Tuesday, March 30, 2010

Hugs from Jason

I was cold last night, wrapped in my sheets and blankets.  I thought I heard a knock on my door so I went to it and there you were--only for a moment.  Suddenly I felt a warmth that sheets and blankets couldn't have given me.  You wrapped me in your arms for only a few minutes and I remembered your bear hugs as only you could give them.  I awoke, realized you weren't really there, but, who knows, maybe you were.  Thank you for that, Sweetheart!

Thursday, March 25, 2010

Two Pigeons

Two pigeons are waddling back and forth along the rounded window ledge.  One is rather small, yet also chubby.  He is followed by a very well-fed pigeon who moves whenever the smaller moves.  I truly do not know the sexes of the pigeons, but it almost seemed to me like she (for the sake of this posting, the pigeon is a she) was a nursemaid, watching his every move and then fluttering her feathers and shooing him the other direction on the ledge.  Then again, the larger one could be excited by the smaller pigeon, but I'm getting into rather adult territory here.

I'm looking down onto the corner of Robson and Homer Streets and wonder what the pigeons see.  Their shit is all over the ledge and I wonder if they do see humans as potential targets.  Oh, well.  That's me reading too many Far Side Books.


The windows of the bus fogged up.  I used my hand like a windshield wiper, trying to see through the moisture.  As predicted by the weather lady on CBC, it was pouring rain.  I love the sun and miss it when it isn't out, but there is colour to be seen even in the rain.  the trees and farmer's fields are different gorgeous shades of green.  I wish I could paint like my mother, but I realize that I can paint with words and am discovering whole new colours and shades that come into my life.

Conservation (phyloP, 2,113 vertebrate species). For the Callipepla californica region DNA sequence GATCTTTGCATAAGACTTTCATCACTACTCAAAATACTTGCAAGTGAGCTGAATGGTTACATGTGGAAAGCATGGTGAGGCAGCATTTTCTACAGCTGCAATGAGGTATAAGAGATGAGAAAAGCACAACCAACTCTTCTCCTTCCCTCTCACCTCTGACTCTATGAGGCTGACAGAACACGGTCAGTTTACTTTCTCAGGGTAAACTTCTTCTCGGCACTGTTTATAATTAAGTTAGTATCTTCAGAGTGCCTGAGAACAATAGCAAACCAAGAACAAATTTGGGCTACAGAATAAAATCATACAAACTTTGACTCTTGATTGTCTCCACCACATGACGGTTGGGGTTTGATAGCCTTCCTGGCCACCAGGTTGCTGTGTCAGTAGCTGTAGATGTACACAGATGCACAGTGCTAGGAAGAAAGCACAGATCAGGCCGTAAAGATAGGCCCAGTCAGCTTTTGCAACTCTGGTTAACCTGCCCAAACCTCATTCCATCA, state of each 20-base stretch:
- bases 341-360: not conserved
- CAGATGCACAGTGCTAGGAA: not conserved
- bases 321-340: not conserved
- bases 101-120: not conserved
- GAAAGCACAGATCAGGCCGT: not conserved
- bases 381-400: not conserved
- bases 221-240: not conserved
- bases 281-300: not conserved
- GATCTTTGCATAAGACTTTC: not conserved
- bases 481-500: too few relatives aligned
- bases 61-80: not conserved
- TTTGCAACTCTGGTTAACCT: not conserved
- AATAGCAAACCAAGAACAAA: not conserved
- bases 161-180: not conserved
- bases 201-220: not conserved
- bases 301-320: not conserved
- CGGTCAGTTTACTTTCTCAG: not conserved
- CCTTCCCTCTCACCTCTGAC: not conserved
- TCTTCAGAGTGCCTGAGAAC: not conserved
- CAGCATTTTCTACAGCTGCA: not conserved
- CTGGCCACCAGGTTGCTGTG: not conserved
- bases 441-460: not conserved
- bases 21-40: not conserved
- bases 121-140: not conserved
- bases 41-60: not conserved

The bus goes over the river and the water glitters with different shades of blue and green.  As we enter highway 99, Mud Bay comes into view.  Mud Bay is actually mud flats where birds rest and feed. Earlier in my ride today, the bus turned onto a street where the ocean was in close view.  I could see the white caps and loved how the white shone like the sun.

It's supposed to rain for the next ten or so days.  At least it was a warm rain.

Sunday, March 21, 2010

"You are on the Right Path"

Until recently, I really didn't know the meaning of Inukshuk.  I like the Inukshuk all the more because I like it's meaning:  "You are on the right path" or "Someone was here."  The curved path surrounds the Inukshuk on English Bay.  Whether I plan to go to English Bay on any given day or not, somehow I seem to be going there more often.  It's a comforting symbol, seeing it towering over the beach, much more meaningful and beautiful than the more modern man-made skyscrapers nearby.

Phobias (especially MATH)